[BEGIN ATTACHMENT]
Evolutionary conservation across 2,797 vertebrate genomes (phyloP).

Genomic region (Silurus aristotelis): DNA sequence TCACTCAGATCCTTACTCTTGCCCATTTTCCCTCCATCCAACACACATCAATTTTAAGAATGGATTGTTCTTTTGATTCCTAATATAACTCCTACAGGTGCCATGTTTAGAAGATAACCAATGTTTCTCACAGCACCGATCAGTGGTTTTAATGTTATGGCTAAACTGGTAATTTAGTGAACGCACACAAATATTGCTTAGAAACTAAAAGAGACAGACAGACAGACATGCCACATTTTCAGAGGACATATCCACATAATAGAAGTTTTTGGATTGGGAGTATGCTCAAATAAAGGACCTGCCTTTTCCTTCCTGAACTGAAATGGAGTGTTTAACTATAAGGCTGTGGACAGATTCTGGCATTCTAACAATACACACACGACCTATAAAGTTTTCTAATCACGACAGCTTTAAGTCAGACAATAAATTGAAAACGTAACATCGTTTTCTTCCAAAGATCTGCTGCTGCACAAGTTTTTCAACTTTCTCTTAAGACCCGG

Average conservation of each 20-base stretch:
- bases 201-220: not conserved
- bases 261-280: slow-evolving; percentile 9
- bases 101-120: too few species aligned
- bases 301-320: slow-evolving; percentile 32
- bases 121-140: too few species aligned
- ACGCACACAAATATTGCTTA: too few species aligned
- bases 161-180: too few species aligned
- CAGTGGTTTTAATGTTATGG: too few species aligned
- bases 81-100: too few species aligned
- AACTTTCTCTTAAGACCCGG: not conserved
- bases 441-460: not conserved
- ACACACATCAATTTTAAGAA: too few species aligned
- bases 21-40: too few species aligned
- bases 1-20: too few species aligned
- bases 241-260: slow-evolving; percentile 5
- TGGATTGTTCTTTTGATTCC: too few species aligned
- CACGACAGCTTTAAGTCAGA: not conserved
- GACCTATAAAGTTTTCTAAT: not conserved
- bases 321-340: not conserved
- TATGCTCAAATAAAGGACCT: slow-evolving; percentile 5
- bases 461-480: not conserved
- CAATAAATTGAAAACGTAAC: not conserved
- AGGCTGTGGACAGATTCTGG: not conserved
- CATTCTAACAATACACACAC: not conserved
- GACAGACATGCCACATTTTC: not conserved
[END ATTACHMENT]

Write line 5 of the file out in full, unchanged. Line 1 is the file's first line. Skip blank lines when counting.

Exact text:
- bases 261-280: slow-evolving; percentile 9